In a recent DevOps.com webinar, Anders Wallgren (Electric Cloud CTO) and John Willis (Electric Cloud advisor and co-author of The DevOps Handbook) discussed the “7 Deadly Diseases of DevOps.” The topic was based on the 1982 best-selling book “Out of the Crisis” by W. Edwards Deming. In the book, Deming lists the most serious barriers to success management faces within an organization, aptly naming them the “seven deadly diseases.” During the webinar, Wallgren and Willis took their own spin on Deming’s diseases and applied them instead to IT operational success. What internal and external factors are inhibiting IT organizations from becoming high performers? What bottlenecks or roadblocks do organizations commonly face when going through a DevOps transformation? Through Wallgren and Willis’ own personal experiences in consulting, working closely with clients and other technical work, they have identified seven common factors that inhibit the success of IT in an organization.
In this seven-part blog series, we will take a deep dive into each of the “diseases” laid out by Wallgren and Willis including common symptoms and remedies for each.
1) Invisible Work
2) Management System Toil
3) Tribal Knowledge
4) Misalignment of Incentives
5) Incongruent Organizational Design
6) Managing Complexity
7) Security and Compliance Theater
The first disease, “invisible work” can be a tricky one to diagnose as it’s often hidden in plain sight, but hard to bring to light. Here’s what Wallgren and Willis had to say about this disease and how it is negatively impacting IT organizations today:
Deadly DevOps Disease #1: Invisible Work
Willis outlines his process of bringing invisible work to light: “The first thing I do when I go into an organization is address this first deadly disease, draw a box on a flipchart and ask, ‘Where does work start?’ What’s amazing is I usually get arguments for about an hour with people trying to tell me why that’s not a good question. However, after this mental, verbal battle what I find is most large companies only capture on average 50% of their work.”
Wallgren adds by sharing some of his experiences with Electric Cloud customers: “I spent a bit of time last year with one of our largest financial customers and they had done a spectacular job in recording and capturing their processes, workflows, essentially their software delivery pipelines for how software gets written and out the door. And still, we spent a week together and discovered all the things that weren’t already captured in those documents. I say this with admiration for the fact that they got so far in terms of prepping for our arrival but still there was a lot of discovery that had to happen. And when we go into clients like this, somebody would pipe up and say, ‘Well wait, wait, before we actually do that, we have to do this other thing first otherwise…’ There was a lot of discovery and it led me to realize that invisible work is a human problem. It is an interpersonal thing that we’re engaged in and the communication, visibility, transparency is very important.”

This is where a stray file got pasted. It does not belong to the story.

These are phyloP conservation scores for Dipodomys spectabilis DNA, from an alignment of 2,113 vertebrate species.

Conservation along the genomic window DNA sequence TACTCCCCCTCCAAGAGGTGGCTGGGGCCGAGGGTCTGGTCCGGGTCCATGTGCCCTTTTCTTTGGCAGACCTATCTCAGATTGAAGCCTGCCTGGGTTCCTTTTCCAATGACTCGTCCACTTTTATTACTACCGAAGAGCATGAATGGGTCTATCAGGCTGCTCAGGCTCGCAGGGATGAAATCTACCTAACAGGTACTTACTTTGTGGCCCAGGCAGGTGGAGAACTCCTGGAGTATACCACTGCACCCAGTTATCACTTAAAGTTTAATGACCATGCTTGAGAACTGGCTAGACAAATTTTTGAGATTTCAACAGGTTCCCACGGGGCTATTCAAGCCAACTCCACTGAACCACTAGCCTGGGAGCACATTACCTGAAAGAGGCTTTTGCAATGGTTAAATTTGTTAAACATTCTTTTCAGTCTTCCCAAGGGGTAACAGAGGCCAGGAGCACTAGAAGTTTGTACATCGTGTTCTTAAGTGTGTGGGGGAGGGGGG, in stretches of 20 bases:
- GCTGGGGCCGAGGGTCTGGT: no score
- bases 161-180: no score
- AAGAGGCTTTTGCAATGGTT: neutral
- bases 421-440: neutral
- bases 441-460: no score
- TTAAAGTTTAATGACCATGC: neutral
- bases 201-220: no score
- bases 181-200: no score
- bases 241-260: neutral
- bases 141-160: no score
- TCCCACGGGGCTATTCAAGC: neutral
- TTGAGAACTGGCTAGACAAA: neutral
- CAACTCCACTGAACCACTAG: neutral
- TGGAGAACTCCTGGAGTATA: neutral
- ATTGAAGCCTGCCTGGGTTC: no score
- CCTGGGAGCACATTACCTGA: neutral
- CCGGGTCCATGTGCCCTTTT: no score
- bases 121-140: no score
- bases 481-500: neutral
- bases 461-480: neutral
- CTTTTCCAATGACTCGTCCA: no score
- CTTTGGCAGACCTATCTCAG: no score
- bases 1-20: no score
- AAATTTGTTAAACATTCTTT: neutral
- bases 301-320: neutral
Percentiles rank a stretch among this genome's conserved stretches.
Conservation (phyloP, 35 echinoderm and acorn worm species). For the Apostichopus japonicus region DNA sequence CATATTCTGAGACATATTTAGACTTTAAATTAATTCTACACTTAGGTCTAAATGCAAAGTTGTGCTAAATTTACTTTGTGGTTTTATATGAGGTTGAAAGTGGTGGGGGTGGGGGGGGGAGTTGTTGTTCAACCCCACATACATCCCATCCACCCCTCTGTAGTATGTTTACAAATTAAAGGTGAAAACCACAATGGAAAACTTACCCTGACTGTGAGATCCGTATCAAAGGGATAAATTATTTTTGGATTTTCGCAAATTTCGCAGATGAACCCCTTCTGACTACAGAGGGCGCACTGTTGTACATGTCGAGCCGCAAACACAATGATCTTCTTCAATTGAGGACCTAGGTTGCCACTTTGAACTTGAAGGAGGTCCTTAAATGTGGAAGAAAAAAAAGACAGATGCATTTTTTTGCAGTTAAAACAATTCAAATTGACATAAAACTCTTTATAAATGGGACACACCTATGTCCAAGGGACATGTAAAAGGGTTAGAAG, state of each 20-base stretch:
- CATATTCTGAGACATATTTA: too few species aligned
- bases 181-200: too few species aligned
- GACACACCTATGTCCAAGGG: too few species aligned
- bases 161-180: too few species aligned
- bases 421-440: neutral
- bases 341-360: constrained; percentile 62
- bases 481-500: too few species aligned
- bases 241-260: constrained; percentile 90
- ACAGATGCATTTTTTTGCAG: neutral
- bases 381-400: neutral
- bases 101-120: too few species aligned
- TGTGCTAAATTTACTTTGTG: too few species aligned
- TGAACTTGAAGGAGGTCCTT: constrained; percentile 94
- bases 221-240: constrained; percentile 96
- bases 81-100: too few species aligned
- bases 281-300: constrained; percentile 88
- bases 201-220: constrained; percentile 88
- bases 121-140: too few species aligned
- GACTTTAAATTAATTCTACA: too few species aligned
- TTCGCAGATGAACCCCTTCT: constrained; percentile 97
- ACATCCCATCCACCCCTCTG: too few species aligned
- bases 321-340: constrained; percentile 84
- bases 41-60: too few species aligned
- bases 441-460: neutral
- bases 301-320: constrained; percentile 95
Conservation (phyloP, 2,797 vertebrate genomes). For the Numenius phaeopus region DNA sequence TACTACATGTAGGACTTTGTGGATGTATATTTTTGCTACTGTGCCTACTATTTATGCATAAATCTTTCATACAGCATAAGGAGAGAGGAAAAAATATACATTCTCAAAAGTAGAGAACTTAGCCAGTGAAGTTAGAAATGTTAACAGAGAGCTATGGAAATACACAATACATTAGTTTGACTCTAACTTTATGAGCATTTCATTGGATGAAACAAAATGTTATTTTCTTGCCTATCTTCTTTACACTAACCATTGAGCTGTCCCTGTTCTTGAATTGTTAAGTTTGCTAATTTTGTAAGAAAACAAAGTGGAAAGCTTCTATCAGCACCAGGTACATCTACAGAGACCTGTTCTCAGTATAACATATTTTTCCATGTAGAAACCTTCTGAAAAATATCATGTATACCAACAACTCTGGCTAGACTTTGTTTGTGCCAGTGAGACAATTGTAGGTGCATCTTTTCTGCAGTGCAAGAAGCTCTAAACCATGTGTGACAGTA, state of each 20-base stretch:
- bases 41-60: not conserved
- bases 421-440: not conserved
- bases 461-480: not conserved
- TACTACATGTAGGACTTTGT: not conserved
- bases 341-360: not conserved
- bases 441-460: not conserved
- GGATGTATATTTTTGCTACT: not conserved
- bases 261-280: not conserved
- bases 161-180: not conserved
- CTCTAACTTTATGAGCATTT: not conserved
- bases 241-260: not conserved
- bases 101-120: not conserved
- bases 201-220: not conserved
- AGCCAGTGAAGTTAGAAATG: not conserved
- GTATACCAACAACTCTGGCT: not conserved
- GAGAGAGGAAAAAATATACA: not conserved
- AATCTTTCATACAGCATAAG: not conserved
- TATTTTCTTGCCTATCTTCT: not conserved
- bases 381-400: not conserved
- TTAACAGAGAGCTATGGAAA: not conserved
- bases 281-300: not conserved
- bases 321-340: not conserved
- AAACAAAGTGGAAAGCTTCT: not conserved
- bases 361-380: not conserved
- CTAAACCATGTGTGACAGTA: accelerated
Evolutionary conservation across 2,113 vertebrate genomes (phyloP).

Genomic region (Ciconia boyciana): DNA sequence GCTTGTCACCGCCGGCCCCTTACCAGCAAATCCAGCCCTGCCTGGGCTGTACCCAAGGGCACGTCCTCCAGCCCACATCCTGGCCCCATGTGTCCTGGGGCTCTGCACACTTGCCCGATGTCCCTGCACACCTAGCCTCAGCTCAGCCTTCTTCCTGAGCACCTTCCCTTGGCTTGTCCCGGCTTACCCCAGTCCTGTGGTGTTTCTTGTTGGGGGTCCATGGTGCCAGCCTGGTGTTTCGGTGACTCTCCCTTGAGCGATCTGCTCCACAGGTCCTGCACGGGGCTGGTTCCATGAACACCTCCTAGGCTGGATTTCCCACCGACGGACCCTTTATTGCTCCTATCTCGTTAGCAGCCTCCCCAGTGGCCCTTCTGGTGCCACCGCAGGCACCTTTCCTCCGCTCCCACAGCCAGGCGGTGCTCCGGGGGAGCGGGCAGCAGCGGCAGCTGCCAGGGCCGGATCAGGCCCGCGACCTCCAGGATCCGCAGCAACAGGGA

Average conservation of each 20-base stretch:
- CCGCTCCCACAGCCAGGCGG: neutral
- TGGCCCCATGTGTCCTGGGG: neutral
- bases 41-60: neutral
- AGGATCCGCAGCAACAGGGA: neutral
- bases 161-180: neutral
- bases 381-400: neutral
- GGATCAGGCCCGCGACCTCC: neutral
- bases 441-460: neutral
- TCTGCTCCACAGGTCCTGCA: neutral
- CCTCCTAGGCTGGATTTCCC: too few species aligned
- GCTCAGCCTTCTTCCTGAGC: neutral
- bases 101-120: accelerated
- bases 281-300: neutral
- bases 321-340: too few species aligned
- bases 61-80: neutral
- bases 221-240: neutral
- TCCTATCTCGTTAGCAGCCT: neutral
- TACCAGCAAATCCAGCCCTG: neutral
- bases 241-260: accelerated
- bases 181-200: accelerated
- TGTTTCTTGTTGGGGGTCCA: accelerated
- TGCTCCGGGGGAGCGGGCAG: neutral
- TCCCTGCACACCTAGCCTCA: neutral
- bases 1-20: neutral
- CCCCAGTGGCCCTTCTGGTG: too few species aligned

Willis expands on why invisible work is a labeled a disease: “You can read all the books in the world, like the ‘DevOps Handbook.’ You can run Kanban boards all day long. You can do automation. You can do all of this, but if you’re not seeing 50% of all the work that’s going on in your organization, you’re doing surgery in the dark. You’re on the dark side of the moon.”
Wallgren shares whether AI and machine learning can help address invisible work: “AI doesn’t discover things, you have to tell it everything. If you only give AI 50% of the work that you’re doing, it’s not going to go discover the other 50%. You have to go talk to people across the organization to find out how work actually gets done, so that you can capture it. Then what you do with it once you discover it is kind of what happens next.”
For more insights into the 7 deadly diseases of DevOps, watch the full webinar.